Spotlight on Research 2008

March 2008 (historical)

MicroRNA Molecule Prevents Skin Cell Proliferation

Researchers supported by the National Institute of Arthritis and Musculoskeletal and Skin Diseases have discovered a molecule that keeps cells in the outer layers of skin from proliferating in mice. Their finding, to be published in the March 13 issue of Nature, could lead to a better understanding of skin cancer and open up new avenues of therapeutic research.

Healthy skin is maintained through the capacity of stem cells that reside in the deepest layer of skin, called the basal layer, to renew themselves. The cells that originate from these stem cells proliferate and migrate to the outer layers of skin, called the suprabasal layers. Here, they stop dividing, and begin to differentiate into specialized skin cells that form the barrier that protects your body from the world outside.

Because cancerous skin cells are characterized by out-of-control proliferation, cancer researchers are interested in any mechanism that the body has evolved to prevent suprabasal skin cells from continuing to divide. Such a mechanism could influence therapeutic research.

The molecule that the scientists identified, microribonucleic acid-203 (microRNA-203, or miR-203) is one of the most abundant of the more than 100 microRNAs expressed in skin. MicroRNAs are tiny pieces of RNA that bind to regions of messenger RNAs in order to regulate the production of proteins. Because microRNAs do not encode proteins themselves, their only role is to act as switches that stimulate or suppress a certain kind of protein production, says Rui Yi, Ph.D., a postdoctoral associate with Elaine Fuchs, Ph.D., in the Laboratory of Mammalian Cell Biology and Development at The Rockefeller University in New York City. Specifically, miR-203 suppresses the production of a protein called p63, which is known to drive cell proliferation.

Knowing of the regulatory role played by microRNAs, Fuchs and Yi, as well as colleagues at the Swiss Federal Institute of Technology in Zurich, suspected that one or more microRNAs might be involved in skin formation. By examining libraries of microRNAs from skin cells that were taken from mice at different stages of development — ranging from 13.5 days after conception to 4.5 days after birth — the scientists found their first clue that miR-203 might be one reason that normal suprabasal skin cells don't proliferate: in the cells taken 13.5 days after conception, when mouse skin stem cells have not yet differentiated, miR-203 expression was essentially nonexistent. But 2 days later, when the stem cells in mouse skin are known to begin the differentiation program, the levels of miR-203 were very high, suggesting an association between miR-203 and differentiation.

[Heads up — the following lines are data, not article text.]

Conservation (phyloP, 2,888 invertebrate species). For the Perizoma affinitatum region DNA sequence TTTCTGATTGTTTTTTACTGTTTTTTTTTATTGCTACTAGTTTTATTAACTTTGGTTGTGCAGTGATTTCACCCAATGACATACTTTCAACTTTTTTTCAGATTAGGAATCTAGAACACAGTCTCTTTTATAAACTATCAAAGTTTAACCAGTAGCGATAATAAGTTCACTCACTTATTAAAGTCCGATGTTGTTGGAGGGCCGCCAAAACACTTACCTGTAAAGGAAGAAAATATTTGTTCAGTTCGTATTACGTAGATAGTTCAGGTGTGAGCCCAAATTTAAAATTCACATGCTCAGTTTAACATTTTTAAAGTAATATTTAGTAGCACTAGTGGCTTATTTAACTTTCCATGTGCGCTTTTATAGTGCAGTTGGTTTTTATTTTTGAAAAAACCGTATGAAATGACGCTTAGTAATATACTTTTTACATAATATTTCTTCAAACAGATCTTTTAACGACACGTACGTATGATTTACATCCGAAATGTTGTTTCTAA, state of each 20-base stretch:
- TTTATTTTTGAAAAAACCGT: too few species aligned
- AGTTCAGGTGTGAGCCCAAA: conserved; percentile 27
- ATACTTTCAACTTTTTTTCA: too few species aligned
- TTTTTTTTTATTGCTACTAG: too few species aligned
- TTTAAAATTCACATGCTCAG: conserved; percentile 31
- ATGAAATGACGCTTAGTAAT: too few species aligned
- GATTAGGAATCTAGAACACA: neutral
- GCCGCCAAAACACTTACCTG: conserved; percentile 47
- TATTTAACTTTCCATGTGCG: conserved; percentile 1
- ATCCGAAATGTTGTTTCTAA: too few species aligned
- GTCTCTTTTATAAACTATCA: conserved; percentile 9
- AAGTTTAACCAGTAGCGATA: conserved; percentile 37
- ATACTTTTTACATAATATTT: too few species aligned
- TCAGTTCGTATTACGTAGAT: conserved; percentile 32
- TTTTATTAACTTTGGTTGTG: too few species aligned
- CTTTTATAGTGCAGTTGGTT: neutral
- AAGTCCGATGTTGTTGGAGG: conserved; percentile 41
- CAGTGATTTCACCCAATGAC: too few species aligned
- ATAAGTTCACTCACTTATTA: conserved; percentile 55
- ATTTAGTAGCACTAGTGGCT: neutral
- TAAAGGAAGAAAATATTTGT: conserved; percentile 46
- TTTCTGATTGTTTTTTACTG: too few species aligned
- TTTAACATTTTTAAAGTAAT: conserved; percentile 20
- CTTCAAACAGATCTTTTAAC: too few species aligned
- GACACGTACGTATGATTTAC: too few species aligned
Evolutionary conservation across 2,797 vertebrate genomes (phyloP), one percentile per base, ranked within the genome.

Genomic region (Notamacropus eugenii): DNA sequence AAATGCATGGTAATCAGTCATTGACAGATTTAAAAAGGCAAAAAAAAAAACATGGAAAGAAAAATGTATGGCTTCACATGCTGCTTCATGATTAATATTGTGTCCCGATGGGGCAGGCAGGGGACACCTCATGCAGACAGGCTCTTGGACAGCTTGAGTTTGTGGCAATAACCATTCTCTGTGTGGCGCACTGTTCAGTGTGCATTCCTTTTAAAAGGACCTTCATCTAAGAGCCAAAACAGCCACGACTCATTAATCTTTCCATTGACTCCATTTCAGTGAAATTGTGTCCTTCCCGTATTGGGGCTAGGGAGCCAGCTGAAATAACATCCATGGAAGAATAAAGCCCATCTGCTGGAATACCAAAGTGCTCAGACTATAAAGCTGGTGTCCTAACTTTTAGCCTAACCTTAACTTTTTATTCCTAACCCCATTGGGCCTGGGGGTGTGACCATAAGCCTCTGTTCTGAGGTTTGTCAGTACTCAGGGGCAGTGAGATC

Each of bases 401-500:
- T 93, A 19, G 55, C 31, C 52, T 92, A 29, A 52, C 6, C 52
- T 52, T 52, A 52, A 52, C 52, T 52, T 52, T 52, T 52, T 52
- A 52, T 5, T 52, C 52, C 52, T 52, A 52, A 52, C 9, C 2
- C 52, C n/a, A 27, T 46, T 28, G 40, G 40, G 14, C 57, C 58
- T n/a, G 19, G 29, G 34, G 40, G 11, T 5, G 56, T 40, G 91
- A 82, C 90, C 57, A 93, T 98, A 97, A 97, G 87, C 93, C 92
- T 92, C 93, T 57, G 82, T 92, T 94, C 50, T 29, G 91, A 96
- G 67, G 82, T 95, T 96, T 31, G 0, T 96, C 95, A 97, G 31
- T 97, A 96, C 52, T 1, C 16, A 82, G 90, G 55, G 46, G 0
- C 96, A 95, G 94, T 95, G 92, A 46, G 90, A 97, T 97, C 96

To test the association, Yi and his colleagues measured miR-203 levels in the different layers of mouse skin. Not surprisingly, the basal cell layer, with the stem cells, showed little if any miR-203. The suprabasal layers, however, which contain the cells that have already differentiated into mature skin cells, had high levels of miR-203.

Next, the scientists tried to determine miR-203's function by engineering mice to express the molecule in the stem cells of the basal layer, where it is not normally found. These mice died shortly after birth. Subsequent examination showed that the mice had significantly reduced numbers of skin stem cells, and, furthermore, that the stem cells had stopped proliferating, as if they had already differentiated. Therefore, the mice were unable to maintain the stem cell population in the basal layer of the skin.

In related research, Fuchs and Yi found that the skin cells of other vertebrates, including humans, showed miR-203 expression similar to mice. Yi says, "This is actually a clever way to protect your skin, so that the outer cells, which receive the most damage from the sun's rays and other environmental hazards, don't proliferate — they just protect the body until you shed them. On the other hand, the proliferating stem cells, in the basal layer, are protected by the suprabasal cells so they can replenish the skin."

A better understanding of miR-203 could lead to a better understanding of skin cancer. Yi says, "You need miR-203 expressed at high levels to repress proliferation of differentiated skin cells. If it becomes abnormally low, an area gets proliferation. That would be the obvious hallmark of cancer."

Yi is a recipient of an NIH Pathway to Independence Award. This award program was established in 2007 to help the most promising new investigators transition from a postdoctoral research position to a stable independent research position with research-funding support. Through this program, the NIH hopes to increase and maintain a strong cohort of new and talented NIH-supported independent investigators.

The mission of the National Institute of Arthritis and Musculoskeletal and Skin Diseases, a part of the Department of Health and Human Services' National Institutes of Health, is to support research into the causes, treatment and prevention of arthritis and musculoskeletal and skin diseases; the training of basic and clinical scientists to carry out this research; and the dissemination of information on research progress in these diseases. For more information about NIAMS, call the information clearinghouse at (301) 495-4484 or (877) 22-NIAMS (free call) or visit the NIAMS Web site at


Yi, R. et al. A skin microRNA promotes differentiation by repressing ‘stemness.’ Nature 2008; Published online: 2 Mar 2008: doi:10.1038/ng571.